10 Moving Memoirs To Start The New Year Off Right

When the new year comes around, I always make myself all kinds of promises — to work out more, study harder, to shop less — but it isn't always easy to stick to my resolutions. This year, instead of listing the superficial changes I want to make, I'm pledging to make 2016 a healthier, happier, and more helpful year over all — all 366 days of it, but to do that, I'm going to need some motivation. I've put my goals on my vanity mirror, started keeping a journal of my progress, and even talked to my partner about my lifestyle resolution, and now I'm turning to moving memoirs to help start 2016 off right.

Reading someone else's life story can be inspiring, no matter what the context. The author can be a radical feminist leader or the daughter of abusive alcoholics, a famous comedian or an ordinary person. Their journeys, from the victories and breakthroughs to the heartaches and defeats, are what move readers. Reading a memoir is like being alongside someone as they face conflicts, navigate hardships, and figure out their own life. It's a reading experience that generates hope, inspires courage, and celebrates perseverance — and it's just what the librarian ordered for a motivational start to the year.

Everyone needs a little inspiration when it comes to starting fresh, so here are 10 memoirs with real stories that will help you get 2016 off on the right track.

1. My Life on the Road by Gloria Steinem

Since I was a teenager, I've looked to Gloria Steinem for inspiration, and her recent memoir, My Life on the Road has plenty of it. In it, Steinem chronicles not only her own life and personal growth, but the transformation of the people and places around her as the movement for equality grew. Moving and insightful, Steinem's memoir is the perfect read to get you off your butt and out on the streets, changing the world.


2. Swimming to Antarctica: Tales of a Long-Distance Swimmer by Lynne Cox

Sports memoirs are inspiring by nature, but long-distance swimmer Lynne Cox's story is more than that. In Swimming to Antarctica, Cox shares her amazing tales of swimming the English Channel, the Bering Strait, Antarctica, and more, each story carrying with it a contagious feeling of triumph and spirit. Rich with detail, this is an awe-inspiring book for swimmers and non-swimmers alike.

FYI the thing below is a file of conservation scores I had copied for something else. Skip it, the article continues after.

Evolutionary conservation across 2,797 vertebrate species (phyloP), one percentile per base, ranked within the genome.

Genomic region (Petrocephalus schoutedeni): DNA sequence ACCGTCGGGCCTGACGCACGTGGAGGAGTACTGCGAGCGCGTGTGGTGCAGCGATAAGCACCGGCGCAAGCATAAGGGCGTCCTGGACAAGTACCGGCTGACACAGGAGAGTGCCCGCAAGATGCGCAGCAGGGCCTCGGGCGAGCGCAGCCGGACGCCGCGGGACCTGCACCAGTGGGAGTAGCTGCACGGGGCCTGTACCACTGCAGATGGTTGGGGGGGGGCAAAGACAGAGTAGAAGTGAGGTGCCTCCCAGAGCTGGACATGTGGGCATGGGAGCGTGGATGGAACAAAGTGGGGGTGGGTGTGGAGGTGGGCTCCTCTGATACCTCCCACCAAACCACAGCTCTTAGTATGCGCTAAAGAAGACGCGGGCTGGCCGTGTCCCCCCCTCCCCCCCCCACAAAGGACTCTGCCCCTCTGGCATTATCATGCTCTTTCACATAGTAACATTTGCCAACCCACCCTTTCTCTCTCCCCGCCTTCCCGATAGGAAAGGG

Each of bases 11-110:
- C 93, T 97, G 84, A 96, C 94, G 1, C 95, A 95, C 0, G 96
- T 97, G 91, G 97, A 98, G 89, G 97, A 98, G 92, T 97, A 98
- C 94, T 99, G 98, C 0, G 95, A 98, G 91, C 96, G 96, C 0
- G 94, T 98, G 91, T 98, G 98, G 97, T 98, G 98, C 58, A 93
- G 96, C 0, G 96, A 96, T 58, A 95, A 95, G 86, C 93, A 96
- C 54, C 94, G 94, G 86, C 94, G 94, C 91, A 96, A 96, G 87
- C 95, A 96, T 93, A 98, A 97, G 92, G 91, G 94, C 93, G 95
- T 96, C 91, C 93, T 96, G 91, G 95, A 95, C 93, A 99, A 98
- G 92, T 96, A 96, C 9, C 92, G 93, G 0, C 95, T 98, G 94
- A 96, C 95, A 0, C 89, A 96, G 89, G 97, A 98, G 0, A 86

3. My Depression: A Picture Book by Elizabeth Swados

Elizabeth Swados uses both words and images to describe her ongoing struggle with depression in her aptly titled memoir, My Depression. Poignant and charming all at once, Swados's book is an honest and intimate look at depression, an illness thousands of Americans suffer from, that will touch readers in unexpected ways.


4. Spinster: Making a Life of One's Own by Kate Bolick

In Spinster, Kate Bolick examines the culture of unmarried women, both past and present, through the lens of her own experiences with single life. Bold and inspiring, Spinster is not only Bolick's story, but the story of generations of single, childless women who chose to live their lives for themselves, no matter how many people asked them: "When are you going to settle down and start a family?" Bolick reminds us that it's OK if the answer to that question is never.


5. The Heart of a Woman by Maya Angelou

You've probably read the classic autobiography, I Know Why the Caged Bird Sings, so you already know how life changing Maya Angelou's writing can be. The Heart of a Woman is no different than her other autobiographical work — which is to say, it's a powerful, sincere and stirring portrait of one groundbreaking woman's life that needs to be on your reading list this year.


6. Hunger Makes Me a Modern Girl by Carrie Brownstein

You might know her from Portlandia, but Carrie Brownstein was rocking on stage with the feminist punk band, Sleater-Kinney, long before she was making you laugh as Toni in the feminist bookstore skits. Hunger Makes Me a Modern Girl is Brownstein's frank memoir about her life as a musician, and everything — from critical acclaim to outright sexism — that came with it.


7. Persepolis: The Story of Childhood by Marjane Satrapi

Another illustrated memoir, Persepolis is breathtaking not only for its artwork, but for it's incredible storytelling. Marjane Satrapi uses comics to chronicle her childhood growing in Terhan, where she experienced the effects of the Islamic Revolution and the war with Iraq. Tragic yet funny, Persepolis is a compelling memoir that will change the way you see war, politics, and the undeniable strength of human beings.


8. Lucky by Alice Sebold

A story that is not always easy to read, Alice Sebold's Lucky is the deeply personal story of the author's rape at 18, and the life-changing effects the traumatic experience had on her. Heartbreaking and even disturbing at times, Lucky is still filled with optimism and perseverance in the face of trauma. Bold and inspiring, Lucky can teach you a thing or two about staying strong.


9. With or Without You: A Memoir by Domenica Ruta

For many, family members, especially parents, are the people we turn to for support, love, and protection, but not everyone has that luxury. Domenica Ruta's memoir, With or Without You, examines her complicated and toxic relationship with her mother, who despite all her flaws, Ruta loved anyways. An emotional, insightful read about the bond between mother and daughter, With or Without You is a dark book worth crying over.


10. Big Girl: How I Gave Up Dieting and Got a Life by Kelsey Miller

Hot off the press, Kelsey Miller chronicles her lifelong struggle with body image and weight loss in Big Girl, her hilarious, candid memoir that recounts all of the crash dieting and weight loss trends the author tried before learning how to love and care for her body the right way. An inspiring story for anyone who suffers from body image issues and confidence issues, Big Girl is a new book that needs to be on your radar.